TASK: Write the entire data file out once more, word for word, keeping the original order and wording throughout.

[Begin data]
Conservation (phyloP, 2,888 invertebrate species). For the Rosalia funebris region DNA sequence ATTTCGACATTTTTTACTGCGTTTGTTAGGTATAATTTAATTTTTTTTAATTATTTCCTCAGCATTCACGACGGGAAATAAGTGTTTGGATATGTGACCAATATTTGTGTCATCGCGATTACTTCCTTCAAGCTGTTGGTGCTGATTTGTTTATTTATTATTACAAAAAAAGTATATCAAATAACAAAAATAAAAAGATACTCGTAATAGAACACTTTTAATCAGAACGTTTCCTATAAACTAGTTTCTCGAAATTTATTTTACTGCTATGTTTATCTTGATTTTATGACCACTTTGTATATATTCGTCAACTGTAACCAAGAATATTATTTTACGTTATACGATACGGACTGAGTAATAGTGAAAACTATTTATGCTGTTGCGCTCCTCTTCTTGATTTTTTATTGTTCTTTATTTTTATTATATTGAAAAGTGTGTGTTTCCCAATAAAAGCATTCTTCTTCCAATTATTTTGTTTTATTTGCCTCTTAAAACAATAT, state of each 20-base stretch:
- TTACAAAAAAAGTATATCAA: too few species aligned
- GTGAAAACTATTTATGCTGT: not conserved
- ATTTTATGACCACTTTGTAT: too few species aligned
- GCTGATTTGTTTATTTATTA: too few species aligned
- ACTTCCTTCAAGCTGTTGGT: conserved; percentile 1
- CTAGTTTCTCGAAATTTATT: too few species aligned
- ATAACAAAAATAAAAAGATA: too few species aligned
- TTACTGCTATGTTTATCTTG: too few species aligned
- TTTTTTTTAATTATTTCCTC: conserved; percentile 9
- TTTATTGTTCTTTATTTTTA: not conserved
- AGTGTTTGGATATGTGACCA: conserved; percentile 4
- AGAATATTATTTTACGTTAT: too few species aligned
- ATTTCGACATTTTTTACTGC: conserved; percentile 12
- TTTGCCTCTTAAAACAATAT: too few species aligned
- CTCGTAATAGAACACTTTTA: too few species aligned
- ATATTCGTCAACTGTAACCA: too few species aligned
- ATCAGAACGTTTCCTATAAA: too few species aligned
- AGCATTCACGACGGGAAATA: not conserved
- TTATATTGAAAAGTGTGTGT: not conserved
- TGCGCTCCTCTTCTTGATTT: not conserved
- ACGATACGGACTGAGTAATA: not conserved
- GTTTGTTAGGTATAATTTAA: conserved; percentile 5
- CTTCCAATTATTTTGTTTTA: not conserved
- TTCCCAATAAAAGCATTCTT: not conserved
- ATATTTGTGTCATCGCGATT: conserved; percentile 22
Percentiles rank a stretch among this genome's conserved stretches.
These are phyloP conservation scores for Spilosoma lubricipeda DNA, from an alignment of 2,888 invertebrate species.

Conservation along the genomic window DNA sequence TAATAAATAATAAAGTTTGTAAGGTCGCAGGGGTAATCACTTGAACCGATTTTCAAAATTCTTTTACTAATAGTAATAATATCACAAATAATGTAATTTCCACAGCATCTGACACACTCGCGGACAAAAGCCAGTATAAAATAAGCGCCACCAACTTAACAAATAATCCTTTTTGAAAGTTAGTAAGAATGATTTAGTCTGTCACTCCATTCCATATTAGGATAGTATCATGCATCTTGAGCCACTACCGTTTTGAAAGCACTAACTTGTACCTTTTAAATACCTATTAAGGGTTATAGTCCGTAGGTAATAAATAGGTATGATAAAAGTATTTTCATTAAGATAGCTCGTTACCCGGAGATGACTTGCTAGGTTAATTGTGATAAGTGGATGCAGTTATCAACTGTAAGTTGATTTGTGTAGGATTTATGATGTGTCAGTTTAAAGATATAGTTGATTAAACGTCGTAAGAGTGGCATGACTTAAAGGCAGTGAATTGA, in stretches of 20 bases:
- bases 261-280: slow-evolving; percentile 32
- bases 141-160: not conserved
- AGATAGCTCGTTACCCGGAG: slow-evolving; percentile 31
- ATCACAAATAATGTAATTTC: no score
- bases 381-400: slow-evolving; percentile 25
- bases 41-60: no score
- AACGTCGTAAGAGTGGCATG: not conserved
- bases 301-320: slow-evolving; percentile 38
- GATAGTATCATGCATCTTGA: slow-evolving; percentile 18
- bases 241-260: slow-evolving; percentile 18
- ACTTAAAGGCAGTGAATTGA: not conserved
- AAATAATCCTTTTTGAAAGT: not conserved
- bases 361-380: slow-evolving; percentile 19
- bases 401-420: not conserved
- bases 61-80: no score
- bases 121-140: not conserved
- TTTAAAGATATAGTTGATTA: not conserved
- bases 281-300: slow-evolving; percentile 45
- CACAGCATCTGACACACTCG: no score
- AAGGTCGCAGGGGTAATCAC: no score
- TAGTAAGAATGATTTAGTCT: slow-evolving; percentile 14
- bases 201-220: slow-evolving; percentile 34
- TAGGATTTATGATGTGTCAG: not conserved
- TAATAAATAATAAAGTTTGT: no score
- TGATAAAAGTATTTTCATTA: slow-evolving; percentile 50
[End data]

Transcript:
Conservation (phyloP, 2,888 invertebrate species). For the Rosalia funebris region DNA sequence ATTTCGACATTTTTTACTGCGTTTGTTAGGTATAATTTAATTTTTTTTAATTATTTCCTCAGCATTCACGACGGGAAATAAGTGTTTGGATATGTGACCAATATTTGTGTCATCGCGATTACTTCCTTCAAGCTGTTGGTGCTGATTTGTTTATTTATTATTACAAAAAAAGTATATCAAATAACAAAAATAAAAAGATACTCGTAATAGAACACTTTTAATCAGAACGTTTCCTATAAACTAGTTTCTCGAAATTTATTTTACTGCTATGTTTATCTTGATTTTATGACCACTTTGTATATATTCGTCAACTGTAACCAAGAATATTATTTTACGTTATACGATACGGACTGAGTAATAGTGAAAACTATTTATGCTGTTGCGCTCCTCTTCTTGATTTTTTATTGTTCTTTATTTTTATTATATTGAAAAGTGTGTGTTTCCCAATAAAAGCATTCTTCTTCCAATTATTTTGTTTTATTTGCCTCTTAAAACAATAT, state of each 20-base stretch:
- TTACAAAAAAAGTATATCAA: too few species aligned
- GTGAAAACTATTTATGCTGT: not conserved
- ATTTTATGACCACTTTGTAT: too few species aligned
- GCTGATTTGTTTATTTATTA: too few species aligned
- ACTTCCTTCAAGCTGTTGGT: conserved; percentile 1
- CTAGTTTCTCGAAATTTATT: too few species aligned
- ATAACAAAAATAAAAAGATA: too few species aligned
- TTACTGCTATGTTTATCTTG: too few species aligned
- TTTTTTTTAATTATTTCCTC: conserved; percentile 9
- TTTATTGTTCTTTATTTTTA: not conserved
- AGTGTTTGGATATGTGACCA: conserved; percentile 4
- AGAATATTATTTTACGTTAT: too few species aligned
- ATTTCGACATTTTTTACTGC: conserved; percentile 12
- TTTGCCTCTTAAAACAATAT: too few species aligned
- CTCGTAATAGAACACTTTTA: too few species aligned
- ATATTCGTCAACTGTAACCA: too few species aligned
- ATCAGAACGTTTCCTATAAA: too few species aligned
- AGCATTCACGACGGGAAATA: not conserved
- TTATATTGAAAAGTGTGTGT: not conserved
- TGCGCTCCTCTTCTTGATTT: not conserved
- ACGATACGGACTGAGTAATA: not conserved
- GTTTGTTAGGTATAATTTAA: conserved; percentile 5
- CTTCCAATTATTTTGTTTTA: not conserved
- TTCCCAATAAAAGCATTCTT: not conserved
- ATATTTGTGTCATCGCGATT: conserved; percentile 22
Percentiles rank a stretch among this genome's conserved stretches.
These are phyloP conservation scores for Spilosoma lubricipeda DNA, from an alignment of 2,888 invertebrate species.

Conservation along the genomic window DNA sequence TAATAAATAATAAAGTTTGTAAGGTCGCAGGGGTAATCACTTGAACCGATTTTCAAAATTCTTTTACTAATAGTAATAATATCACAAATAATGTAATTTCCACAGCATCTGACACACTCGCGGACAAAAGCCAGTATAAAATAAGCGCCACCAACTTAACAAATAATCCTTTTTGAAAGTTAGTAAGAATGATTTAGTCTGTCACTCCATTCCATATTAGGATAGTATCATGCATCTTGAGCCACTACCGTTTTGAAAGCACTAACTTGTACCTTTTAAATACCTATTAAGGGTTATAGTCCGTAGGTAATAAATAGGTATGATAAAAGTATTTTCATTAAGATAGCTCGTTACCCGGAGATGACTTGCTAGGTTAATTGTGATAAGTGGATGCAGTTATCAACTGTAAGTTGATTTGTGTAGGATTTATGATGTGTCAGTTTAAAGATATAGTTGATTAAACGTCGTAAGAGTGGCATGACTTAAAGGCAGTGAATTGA, in stretches of 20 bases:
- bases 261-280: slow-evolving; percentile 32
- bases 141-160: not conserved
- AGATAGCTCGTTACCCGGAG: slow-evolving; percentile 31
- ATCACAAATAATGTAATTTC: no score
- bases 381-400: slow-evolving; percentile 25
- bases 41-60: no score
- AACGTCGTAAGAGTGGCATG: not conserved
- bases 301-320: slow-evolving; percentile 38
- GATAGTATCATGCATCTTGA: slow-evolving; percentile 18
- bases 241-260: slow-evolving; percentile 18
- ACTTAAAGGCAGTGAATTGA: not conserved
- AAATAATCCTTTTTGAAAGT: not conserved
- bases 361-380: slow-evolving; percentile 19
- bases 401-420: not conserved
- bases 61-80: no score
- bases 121-140: not conserved
- TTTAAAGATATAGTTGATTA: not conserved
- bases 281-300: slow-evolving; percentile 45
- CACAGCATCTGACACACTCG: no score
- AAGGTCGCAGGGGTAATCAC: no score
- TAGTAAGAATGATTTAGTCT: slow-evolving; percentile 14
- bases 201-220: slow-evolving; percentile 34
- TAGGATTTATGATGTGTCAG: not conserved
- TAATAAATAATAAAGTTTGT: no score
- TGATAAAAGTATTTTCATTA: slow-evolving; percentile 50